I do not run marathons. I could not even pretend to. But I know someone who does. Runs them, that is; not pretends to. Through the years I’ve heard about her training and preparation. I enjoy the mile-by-mile accounts of her races. And when she talks about the exhilaration, the exhaustion, the letdown, and the renewal, I understand.
For me, novel writing is eerily similar.
The training never stops. And there's always event preparation – those engrossing, distracting, enraging, energizing, and exciting weeks of brainstorming plot, discovering characters and setting, imagining how it all might come together.
But right now, I’ve just come through the race where ...
- I start out at a good pace. Nice, steady, full of energy.
- At about Mile 7, the finish line looks so far away.
- Mile 13.1. Are you kidding me? I’m only half there.
- But then comes Mile 20. I am off to the races. I trade in my 1,000-word-a-day pace for double, triple even septuple that.
- Then when the finish line is in sight, when I’m challenged with the revision rounds, when I reread certain lines or scenes (Me? I really wrote that?), I charge ahead, break through the tape, hit “Send” and I collapse.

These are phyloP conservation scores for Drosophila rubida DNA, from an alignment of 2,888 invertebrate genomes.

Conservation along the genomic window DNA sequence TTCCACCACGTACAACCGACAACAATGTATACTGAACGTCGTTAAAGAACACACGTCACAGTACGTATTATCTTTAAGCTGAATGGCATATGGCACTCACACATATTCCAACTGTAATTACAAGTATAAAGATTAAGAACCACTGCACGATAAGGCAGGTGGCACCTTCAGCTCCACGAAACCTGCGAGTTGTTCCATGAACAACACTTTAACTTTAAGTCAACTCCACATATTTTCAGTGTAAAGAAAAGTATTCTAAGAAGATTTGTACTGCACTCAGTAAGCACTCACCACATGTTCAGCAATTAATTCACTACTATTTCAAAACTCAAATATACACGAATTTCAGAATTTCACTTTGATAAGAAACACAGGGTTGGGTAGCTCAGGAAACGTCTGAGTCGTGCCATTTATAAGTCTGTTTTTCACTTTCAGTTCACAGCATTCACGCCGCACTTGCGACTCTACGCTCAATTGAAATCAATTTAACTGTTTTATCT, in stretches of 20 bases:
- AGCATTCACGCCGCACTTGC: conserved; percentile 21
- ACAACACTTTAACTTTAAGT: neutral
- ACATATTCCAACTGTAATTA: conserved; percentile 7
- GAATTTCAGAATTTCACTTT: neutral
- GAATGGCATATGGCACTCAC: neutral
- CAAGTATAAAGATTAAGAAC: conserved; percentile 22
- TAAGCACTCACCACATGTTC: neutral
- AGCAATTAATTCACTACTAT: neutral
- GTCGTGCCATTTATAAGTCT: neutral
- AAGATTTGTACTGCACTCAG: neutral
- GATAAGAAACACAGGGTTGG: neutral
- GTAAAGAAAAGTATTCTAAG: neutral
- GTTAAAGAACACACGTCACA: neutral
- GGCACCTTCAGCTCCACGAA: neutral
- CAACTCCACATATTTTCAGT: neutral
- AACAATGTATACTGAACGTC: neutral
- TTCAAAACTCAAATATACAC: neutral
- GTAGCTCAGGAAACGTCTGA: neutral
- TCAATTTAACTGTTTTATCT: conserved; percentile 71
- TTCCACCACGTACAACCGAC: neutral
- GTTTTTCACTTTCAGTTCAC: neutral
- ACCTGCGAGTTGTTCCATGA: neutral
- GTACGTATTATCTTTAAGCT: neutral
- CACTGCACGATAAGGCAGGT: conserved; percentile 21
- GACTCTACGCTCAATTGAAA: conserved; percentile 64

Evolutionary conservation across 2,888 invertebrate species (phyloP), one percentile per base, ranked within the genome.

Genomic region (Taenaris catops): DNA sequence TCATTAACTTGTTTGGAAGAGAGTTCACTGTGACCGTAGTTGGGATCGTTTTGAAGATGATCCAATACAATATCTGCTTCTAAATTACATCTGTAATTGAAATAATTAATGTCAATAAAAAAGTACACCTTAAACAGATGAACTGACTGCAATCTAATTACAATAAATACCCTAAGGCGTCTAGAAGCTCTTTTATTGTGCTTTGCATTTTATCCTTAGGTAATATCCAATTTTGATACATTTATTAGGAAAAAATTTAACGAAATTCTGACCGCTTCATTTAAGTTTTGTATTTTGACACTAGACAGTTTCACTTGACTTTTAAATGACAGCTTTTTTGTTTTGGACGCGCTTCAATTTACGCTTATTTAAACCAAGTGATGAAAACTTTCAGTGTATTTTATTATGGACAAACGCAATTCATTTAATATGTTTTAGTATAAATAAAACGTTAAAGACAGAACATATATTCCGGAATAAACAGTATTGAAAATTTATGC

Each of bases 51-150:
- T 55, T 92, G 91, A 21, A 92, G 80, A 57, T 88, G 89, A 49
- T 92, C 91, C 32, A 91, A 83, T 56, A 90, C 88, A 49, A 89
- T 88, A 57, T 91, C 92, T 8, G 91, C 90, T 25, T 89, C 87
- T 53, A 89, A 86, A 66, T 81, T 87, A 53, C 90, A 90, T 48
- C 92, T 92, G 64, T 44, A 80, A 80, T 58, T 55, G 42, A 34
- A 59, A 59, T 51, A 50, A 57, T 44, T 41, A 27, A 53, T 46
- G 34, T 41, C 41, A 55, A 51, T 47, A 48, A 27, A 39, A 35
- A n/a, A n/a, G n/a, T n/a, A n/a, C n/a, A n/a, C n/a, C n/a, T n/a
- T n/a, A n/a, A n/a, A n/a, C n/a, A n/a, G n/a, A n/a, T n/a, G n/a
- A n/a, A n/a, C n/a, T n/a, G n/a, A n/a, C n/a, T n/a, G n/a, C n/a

This most recent collapse truly was physical as much as mental. I did a little dance, sat on the comfiest part of the couch, lolled my head back, and pretty much couldn’t move for an hour or two. When I did, it was for food-type reinforcements. The only marathon residue I didn’t experience, gratefully, were the blisters and sore muscles. And yet I’m sure if I tried a could create a metaphor for those.
This summer, I will do all those things and more (except for the spitting). I just won’t do them for a full three months like I did when I was a kid. But I may enjoy it more.